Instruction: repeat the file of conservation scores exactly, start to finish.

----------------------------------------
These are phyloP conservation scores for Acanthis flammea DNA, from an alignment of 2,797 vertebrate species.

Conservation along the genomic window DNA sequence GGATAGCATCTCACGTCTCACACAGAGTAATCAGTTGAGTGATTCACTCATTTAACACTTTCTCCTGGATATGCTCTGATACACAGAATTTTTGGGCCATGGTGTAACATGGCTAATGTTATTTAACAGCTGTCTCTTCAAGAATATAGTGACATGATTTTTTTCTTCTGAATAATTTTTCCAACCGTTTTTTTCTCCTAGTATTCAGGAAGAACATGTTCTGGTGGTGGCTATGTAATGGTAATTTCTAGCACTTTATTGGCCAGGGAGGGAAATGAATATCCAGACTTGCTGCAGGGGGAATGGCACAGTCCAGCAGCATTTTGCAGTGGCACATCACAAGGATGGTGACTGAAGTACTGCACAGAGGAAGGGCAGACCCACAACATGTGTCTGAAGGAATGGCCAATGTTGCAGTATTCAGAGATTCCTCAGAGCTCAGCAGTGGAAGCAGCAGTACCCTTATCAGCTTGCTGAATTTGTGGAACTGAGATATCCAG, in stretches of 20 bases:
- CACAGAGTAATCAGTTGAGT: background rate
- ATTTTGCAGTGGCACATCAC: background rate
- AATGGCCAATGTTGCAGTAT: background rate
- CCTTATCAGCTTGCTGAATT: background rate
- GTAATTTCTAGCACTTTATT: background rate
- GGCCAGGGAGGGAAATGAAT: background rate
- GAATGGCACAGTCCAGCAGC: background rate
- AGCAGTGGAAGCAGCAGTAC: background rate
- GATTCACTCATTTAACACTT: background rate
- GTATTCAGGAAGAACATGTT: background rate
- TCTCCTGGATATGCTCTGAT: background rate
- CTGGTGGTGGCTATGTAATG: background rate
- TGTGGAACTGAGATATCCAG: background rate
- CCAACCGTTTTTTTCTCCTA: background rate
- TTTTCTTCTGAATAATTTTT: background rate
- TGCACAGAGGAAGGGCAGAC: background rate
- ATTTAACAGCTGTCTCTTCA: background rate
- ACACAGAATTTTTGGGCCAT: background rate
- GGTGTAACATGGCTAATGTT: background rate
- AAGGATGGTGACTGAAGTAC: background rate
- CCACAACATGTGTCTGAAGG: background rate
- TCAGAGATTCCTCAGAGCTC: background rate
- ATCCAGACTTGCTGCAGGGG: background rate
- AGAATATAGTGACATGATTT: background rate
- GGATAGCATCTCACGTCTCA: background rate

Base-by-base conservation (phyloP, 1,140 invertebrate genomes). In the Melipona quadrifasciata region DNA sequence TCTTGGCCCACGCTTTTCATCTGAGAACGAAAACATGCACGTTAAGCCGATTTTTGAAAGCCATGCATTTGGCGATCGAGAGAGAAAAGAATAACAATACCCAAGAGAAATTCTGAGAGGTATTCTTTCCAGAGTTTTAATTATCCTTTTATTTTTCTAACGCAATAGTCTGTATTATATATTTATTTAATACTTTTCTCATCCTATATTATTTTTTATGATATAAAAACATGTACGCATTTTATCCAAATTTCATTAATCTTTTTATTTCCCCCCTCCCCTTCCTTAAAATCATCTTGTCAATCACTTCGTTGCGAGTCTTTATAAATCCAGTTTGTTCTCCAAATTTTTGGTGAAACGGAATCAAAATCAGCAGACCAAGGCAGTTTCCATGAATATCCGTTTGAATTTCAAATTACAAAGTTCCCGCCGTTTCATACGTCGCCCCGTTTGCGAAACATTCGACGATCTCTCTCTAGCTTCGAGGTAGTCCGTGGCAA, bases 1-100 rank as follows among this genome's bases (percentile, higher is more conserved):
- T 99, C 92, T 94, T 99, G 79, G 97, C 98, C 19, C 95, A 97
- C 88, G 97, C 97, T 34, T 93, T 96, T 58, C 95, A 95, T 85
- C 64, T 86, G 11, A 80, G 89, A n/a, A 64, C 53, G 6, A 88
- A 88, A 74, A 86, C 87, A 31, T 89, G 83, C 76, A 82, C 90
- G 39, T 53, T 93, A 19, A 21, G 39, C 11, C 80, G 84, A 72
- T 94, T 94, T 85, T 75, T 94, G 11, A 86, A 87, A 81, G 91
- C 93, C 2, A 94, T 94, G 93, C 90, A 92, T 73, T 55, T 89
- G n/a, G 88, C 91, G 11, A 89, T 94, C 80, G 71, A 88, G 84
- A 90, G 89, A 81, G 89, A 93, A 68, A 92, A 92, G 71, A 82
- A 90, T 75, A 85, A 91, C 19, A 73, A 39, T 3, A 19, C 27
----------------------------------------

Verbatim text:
These are phyloP conservation scores for Acanthis flammea DNA, from an alignment of 2,797 vertebrate species.

Conservation along the genomic window DNA sequence GGATAGCATCTCACGTCTCACACAGAGTAATCAGTTGAGTGATTCACTCATTTAACACTTTCTCCTGGATATGCTCTGATACACAGAATTTTTGGGCCATGGTGTAACATGGCTAATGTTATTTAACAGCTGTCTCTTCAAGAATATAGTGACATGATTTTTTTCTTCTGAATAATTTTTCCAACCGTTTTTTTCTCCTAGTATTCAGGAAGAACATGTTCTGGTGGTGGCTATGTAATGGTAATTTCTAGCACTTTATTGGCCAGGGAGGGAAATGAATATCCAGACTTGCTGCAGGGGGAATGGCACAGTCCAGCAGCATTTTGCAGTGGCACATCACAAGGATGGTGACTGAAGTACTGCACAGAGGAAGGGCAGACCCACAACATGTGTCTGAAGGAATGGCCAATGTTGCAGTATTCAGAGATTCCTCAGAGCTCAGCAGTGGAAGCAGCAGTACCCTTATCAGCTTGCTGAATTTGTGGAACTGAGATATCCAG, in stretches of 20 bases:
- CACAGAGTAATCAGTTGAGT: background rate
- ATTTTGCAGTGGCACATCAC: background rate
- AATGGCCAATGTTGCAGTAT: background rate
- CCTTATCAGCTTGCTGAATT: background rate
- GTAATTTCTAGCACTTTATT: background rate
- GGCCAGGGAGGGAAATGAAT: background rate
- GAATGGCACAGTCCAGCAGC: background rate
- AGCAGTGGAAGCAGCAGTAC: background rate
- GATTCACTCATTTAACACTT: background rate
- GTATTCAGGAAGAACATGTT: background rate
- TCTCCTGGATATGCTCTGAT: background rate
- CTGGTGGTGGCTATGTAATG: background rate
- TGTGGAACTGAGATATCCAG: background rate
- CCAACCGTTTTTTTCTCCTA: background rate
- TTTTCTTCTGAATAATTTTT: background rate
- TGCACAGAGGAAGGGCAGAC: background rate
- ATTTAACAGCTGTCTCTTCA: background rate
- ACACAGAATTTTTGGGCCAT: background rate
- GGTGTAACATGGCTAATGTT: background rate
- AAGGATGGTGACTGAAGTAC: background rate
- CCACAACATGTGTCTGAAGG: background rate
- TCAGAGATTCCTCAGAGCTC: background rate
- ATCCAGACTTGCTGCAGGGG: background rate
- AGAATATAGTGACATGATTT: background rate
- GGATAGCATCTCACGTCTCA: background rate

Base-by-base conservation (phyloP, 1,140 invertebrate genomes). In the Melipona quadrifasciata region DNA sequence TCTTGGCCCACGCTTTTCATCTGAGAACGAAAACATGCACGTTAAGCCGATTTTTGAAAGCCATGCATTTGGCGATCGAGAGAGAAAAGAATAACAATACCCAAGAGAAATTCTGAGAGGTATTCTTTCCAGAGTTTTAATTATCCTTTTATTTTTCTAACGCAATAGTCTGTATTATATATTTATTTAATACTTTTCTCATCCTATATTATTTTTTATGATATAAAAACATGTACGCATTTTATCCAAATTTCATTAATCTTTTTATTTCCCCCCTCCCCTTCCTTAAAATCATCTTGTCAATCACTTCGTTGCGAGTCTTTATAAATCCAGTTTGTTCTCCAAATTTTTGGTGAAACGGAATCAAAATCAGCAGACCAAGGCAGTTTCCATGAATATCCGTTTGAATTTCAAATTACAAAGTTCCCGCCGTTTCATACGTCGCCCCGTTTGCGAAACATTCGACGATCTCTCTCTAGCTTCGAGGTAGTCCGTGGCAA, bases 1-100 rank as follows among this genome's bases (percentile, higher is more conserved):
- T 99, C 92, T 94, T 99, G 79, G 97, C 98, C 19, C 95, A 97
- C 88, G 97, C 97, T 34, T 93, T 96, T 58, C 95, A 95, T 85
- C 64, T 86, G 11, A 80, G 89, A n/a, A 64, C 53, G 6, A 88
- A 88, A 74, A 86, C 87, A 31, T 89, G 83, C 76, A 82, C 90
- G 39, T 53, T 93, A 19, A 21, G 39, C 11, C 80, G 84, A 72
- T 94, T 94, T 85, T 75, T 94, G 11, A 86, A 87, A 81, G 91
- C 93, C 2, A 94, T 94, G 93, C 90, A 92, T 73, T 55, T 89
- G n/a, G 88, C 91, G 11, A 89, T 94, C 80, G 71, A 88, G 84
- A 90, G 89, A 81, G 89, A 93, A 68, A 92, A 92, G 71, A 82
- A 90, T 75, A 85, A 91, C 19, A 73, A 39, T 3, A 19, C 27